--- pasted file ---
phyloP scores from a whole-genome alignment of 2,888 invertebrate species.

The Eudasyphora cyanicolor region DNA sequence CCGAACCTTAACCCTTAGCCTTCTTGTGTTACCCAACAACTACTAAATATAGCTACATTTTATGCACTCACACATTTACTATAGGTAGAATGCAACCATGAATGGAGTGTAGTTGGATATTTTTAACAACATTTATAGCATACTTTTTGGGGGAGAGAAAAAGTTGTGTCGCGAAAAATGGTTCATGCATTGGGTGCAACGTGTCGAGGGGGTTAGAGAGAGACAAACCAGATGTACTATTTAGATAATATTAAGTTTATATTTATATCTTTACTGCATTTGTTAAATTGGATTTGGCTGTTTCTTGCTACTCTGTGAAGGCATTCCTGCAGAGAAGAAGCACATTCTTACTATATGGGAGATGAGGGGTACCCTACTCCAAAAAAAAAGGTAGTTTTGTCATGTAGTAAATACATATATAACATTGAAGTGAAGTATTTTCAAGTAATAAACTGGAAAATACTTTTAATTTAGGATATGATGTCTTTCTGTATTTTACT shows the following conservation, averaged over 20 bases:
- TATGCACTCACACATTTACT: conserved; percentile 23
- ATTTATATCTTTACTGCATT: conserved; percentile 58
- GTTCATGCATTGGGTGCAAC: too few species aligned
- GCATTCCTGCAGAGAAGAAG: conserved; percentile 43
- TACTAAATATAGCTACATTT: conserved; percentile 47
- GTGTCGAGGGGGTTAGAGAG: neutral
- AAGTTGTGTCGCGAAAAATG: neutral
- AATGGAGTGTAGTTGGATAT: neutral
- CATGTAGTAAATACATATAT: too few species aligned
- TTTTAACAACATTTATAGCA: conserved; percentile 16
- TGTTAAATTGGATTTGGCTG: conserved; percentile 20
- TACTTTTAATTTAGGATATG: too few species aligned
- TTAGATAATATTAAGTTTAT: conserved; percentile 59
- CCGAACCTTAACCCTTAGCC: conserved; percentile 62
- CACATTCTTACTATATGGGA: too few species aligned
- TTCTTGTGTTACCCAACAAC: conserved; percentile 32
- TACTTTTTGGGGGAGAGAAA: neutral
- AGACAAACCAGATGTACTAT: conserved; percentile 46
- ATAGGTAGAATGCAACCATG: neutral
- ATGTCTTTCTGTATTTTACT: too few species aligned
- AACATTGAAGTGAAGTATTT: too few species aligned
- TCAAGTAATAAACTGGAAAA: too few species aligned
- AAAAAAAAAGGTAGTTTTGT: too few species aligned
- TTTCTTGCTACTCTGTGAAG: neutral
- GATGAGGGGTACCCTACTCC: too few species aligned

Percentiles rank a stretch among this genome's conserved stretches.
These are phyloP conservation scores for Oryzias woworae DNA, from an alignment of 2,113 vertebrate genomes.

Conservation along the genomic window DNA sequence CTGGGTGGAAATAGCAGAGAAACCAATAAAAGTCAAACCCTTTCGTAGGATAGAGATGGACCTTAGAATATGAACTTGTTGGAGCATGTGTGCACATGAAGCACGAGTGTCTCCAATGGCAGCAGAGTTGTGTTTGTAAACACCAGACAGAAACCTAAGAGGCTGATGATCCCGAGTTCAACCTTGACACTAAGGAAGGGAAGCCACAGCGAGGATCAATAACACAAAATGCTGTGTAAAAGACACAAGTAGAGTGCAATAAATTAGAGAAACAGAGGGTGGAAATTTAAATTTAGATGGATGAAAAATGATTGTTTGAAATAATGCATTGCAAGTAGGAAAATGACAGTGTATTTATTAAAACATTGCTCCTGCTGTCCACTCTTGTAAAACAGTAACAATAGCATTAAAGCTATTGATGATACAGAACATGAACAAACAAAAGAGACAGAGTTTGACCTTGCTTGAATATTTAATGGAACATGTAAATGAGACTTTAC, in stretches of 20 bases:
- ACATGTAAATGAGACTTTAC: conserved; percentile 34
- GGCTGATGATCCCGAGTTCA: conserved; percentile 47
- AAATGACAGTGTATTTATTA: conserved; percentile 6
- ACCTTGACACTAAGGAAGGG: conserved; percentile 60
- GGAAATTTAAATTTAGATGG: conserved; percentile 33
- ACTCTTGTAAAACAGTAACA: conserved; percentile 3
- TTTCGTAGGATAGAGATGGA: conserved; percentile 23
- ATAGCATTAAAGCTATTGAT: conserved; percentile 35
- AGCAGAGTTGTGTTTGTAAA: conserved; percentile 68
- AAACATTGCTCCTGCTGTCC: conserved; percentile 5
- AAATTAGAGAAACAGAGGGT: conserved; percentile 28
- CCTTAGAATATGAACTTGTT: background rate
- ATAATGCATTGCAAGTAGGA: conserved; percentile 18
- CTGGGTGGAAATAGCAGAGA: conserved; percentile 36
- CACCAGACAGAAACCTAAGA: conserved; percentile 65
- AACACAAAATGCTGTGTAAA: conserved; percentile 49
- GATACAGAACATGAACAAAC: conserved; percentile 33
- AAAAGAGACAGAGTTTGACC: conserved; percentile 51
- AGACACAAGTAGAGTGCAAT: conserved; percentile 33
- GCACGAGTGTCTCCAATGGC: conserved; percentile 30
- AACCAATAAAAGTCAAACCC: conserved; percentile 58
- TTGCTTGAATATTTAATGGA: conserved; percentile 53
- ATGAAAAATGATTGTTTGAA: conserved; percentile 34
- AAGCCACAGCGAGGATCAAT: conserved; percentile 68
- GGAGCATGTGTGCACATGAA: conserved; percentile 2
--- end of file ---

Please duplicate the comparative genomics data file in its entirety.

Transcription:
phyloP scores from a whole-genome alignment of 2,888 invertebrate species.

The Eudasyphora cyanicolor region DNA sequence CCGAACCTTAACCCTTAGCCTTCTTGTGTTACCCAACAACTACTAAATATAGCTACATTTTATGCACTCACACATTTACTATAGGTAGAATGCAACCATGAATGGAGTGTAGTTGGATATTTTTAACAACATTTATAGCATACTTTTTGGGGGAGAGAAAAAGTTGTGTCGCGAAAAATGGTTCATGCATTGGGTGCAACGTGTCGAGGGGGTTAGAGAGAGACAAACCAGATGTACTATTTAGATAATATTAAGTTTATATTTATATCTTTACTGCATTTGTTAAATTGGATTTGGCTGTTTCTTGCTACTCTGTGAAGGCATTCCTGCAGAGAAGAAGCACATTCTTACTATATGGGAGATGAGGGGTACCCTACTCCAAAAAAAAAGGTAGTTTTGTCATGTAGTAAATACATATATAACATTGAAGTGAAGTATTTTCAAGTAATAAACTGGAAAATACTTTTAATTTAGGATATGATGTCTTTCTGTATTTTACT shows the following conservation, averaged over 20 bases:
- TATGCACTCACACATTTACT: conserved; percentile 23
- ATTTATATCTTTACTGCATT: conserved; percentile 58
- GTTCATGCATTGGGTGCAAC: too few species aligned
- GCATTCCTGCAGAGAAGAAG: conserved; percentile 43
- TACTAAATATAGCTACATTT: conserved; percentile 47
- GTGTCGAGGGGGTTAGAGAG: neutral
- AAGTTGTGTCGCGAAAAATG: neutral
- AATGGAGTGTAGTTGGATAT: neutral
- CATGTAGTAAATACATATAT: too few species aligned
- TTTTAACAACATTTATAGCA: conserved; percentile 16
- TGTTAAATTGGATTTGGCTG: conserved; percentile 20
- TACTTTTAATTTAGGATATG: too few species aligned
- TTAGATAATATTAAGTTTAT: conserved; percentile 59
- CCGAACCTTAACCCTTAGCC: conserved; percentile 62
- CACATTCTTACTATATGGGA: too few species aligned
- TTCTTGTGTTACCCAACAAC: conserved; percentile 32
- TACTTTTTGGGGGAGAGAAA: neutral
- AGACAAACCAGATGTACTAT: conserved; percentile 46
- ATAGGTAGAATGCAACCATG: neutral
- ATGTCTTTCTGTATTTTACT: too few species aligned
- AACATTGAAGTGAAGTATTT: too few species aligned
- TCAAGTAATAAACTGGAAAA: too few species aligned
- AAAAAAAAAGGTAGTTTTGT: too few species aligned
- TTTCTTGCTACTCTGTGAAG: neutral
- GATGAGGGGTACCCTACTCC: too few species aligned

Percentiles rank a stretch among this genome's conserved stretches.
These are phyloP conservation scores for Oryzias woworae DNA, from an alignment of 2,113 vertebrate genomes.

Conservation along the genomic window DNA sequence CTGGGTGGAAATAGCAGAGAAACCAATAAAAGTCAAACCCTTTCGTAGGATAGAGATGGACCTTAGAATATGAACTTGTTGGAGCATGTGTGCACATGAAGCACGAGTGTCTCCAATGGCAGCAGAGTTGTGTTTGTAAACACCAGACAGAAACCTAAGAGGCTGATGATCCCGAGTTCAACCTTGACACTAAGGAAGGGAAGCCACAGCGAGGATCAATAACACAAAATGCTGTGTAAAAGACACAAGTAGAGTGCAATAAATTAGAGAAACAGAGGGTGGAAATTTAAATTTAGATGGATGAAAAATGATTGTTTGAAATAATGCATTGCAAGTAGGAAAATGACAGTGTATTTATTAAAACATTGCTCCTGCTGTCCACTCTTGTAAAACAGTAACAATAGCATTAAAGCTATTGATGATACAGAACATGAACAAACAAAAGAGACAGAGTTTGACCTTGCTTGAATATTTAATGGAACATGTAAATGAGACTTTAC, in stretches of 20 bases:
- ACATGTAAATGAGACTTTAC: conserved; percentile 34
- GGCTGATGATCCCGAGTTCA: conserved; percentile 47
- AAATGACAGTGTATTTATTA: conserved; percentile 6
- ACCTTGACACTAAGGAAGGG: conserved; percentile 60
- GGAAATTTAAATTTAGATGG: conserved; percentile 33
- ACTCTTGTAAAACAGTAACA: conserved; percentile 3
- TTTCGTAGGATAGAGATGGA: conserved; percentile 23
- ATAGCATTAAAGCTATTGAT: conserved; percentile 35
- AGCAGAGTTGTGTTTGTAAA: conserved; percentile 68
- AAACATTGCTCCTGCTGTCC: conserved; percentile 5
- AAATTAGAGAAACAGAGGGT: conserved; percentile 28
- CCTTAGAATATGAACTTGTT: background rate
- ATAATGCATTGCAAGTAGGA: conserved; percentile 18
- CTGGGTGGAAATAGCAGAGA: conserved; percentile 36
- CACCAGACAGAAACCTAAGA: conserved; percentile 65
- AACACAAAATGCTGTGTAAA: conserved; percentile 49
- GATACAGAACATGAACAAAC: conserved; percentile 33
- AAAAGAGACAGAGTTTGACC: conserved; percentile 51
- AGACACAAGTAGAGTGCAAT: conserved; percentile 33
- GCACGAGTGTCTCCAATGGC: conserved; percentile 30
- AACCAATAAAAGTCAAACCC: conserved; percentile 58
- TTGCTTGAATATTTAATGGA: conserved; percentile 53
- ATGAAAAATGATTGTTTGAA: conserved; percentile 34
- AAGCCACAGCGAGGATCAAT: conserved; percentile 68
- GGAGCATGTGTGCACATGAA: conserved; percentile 2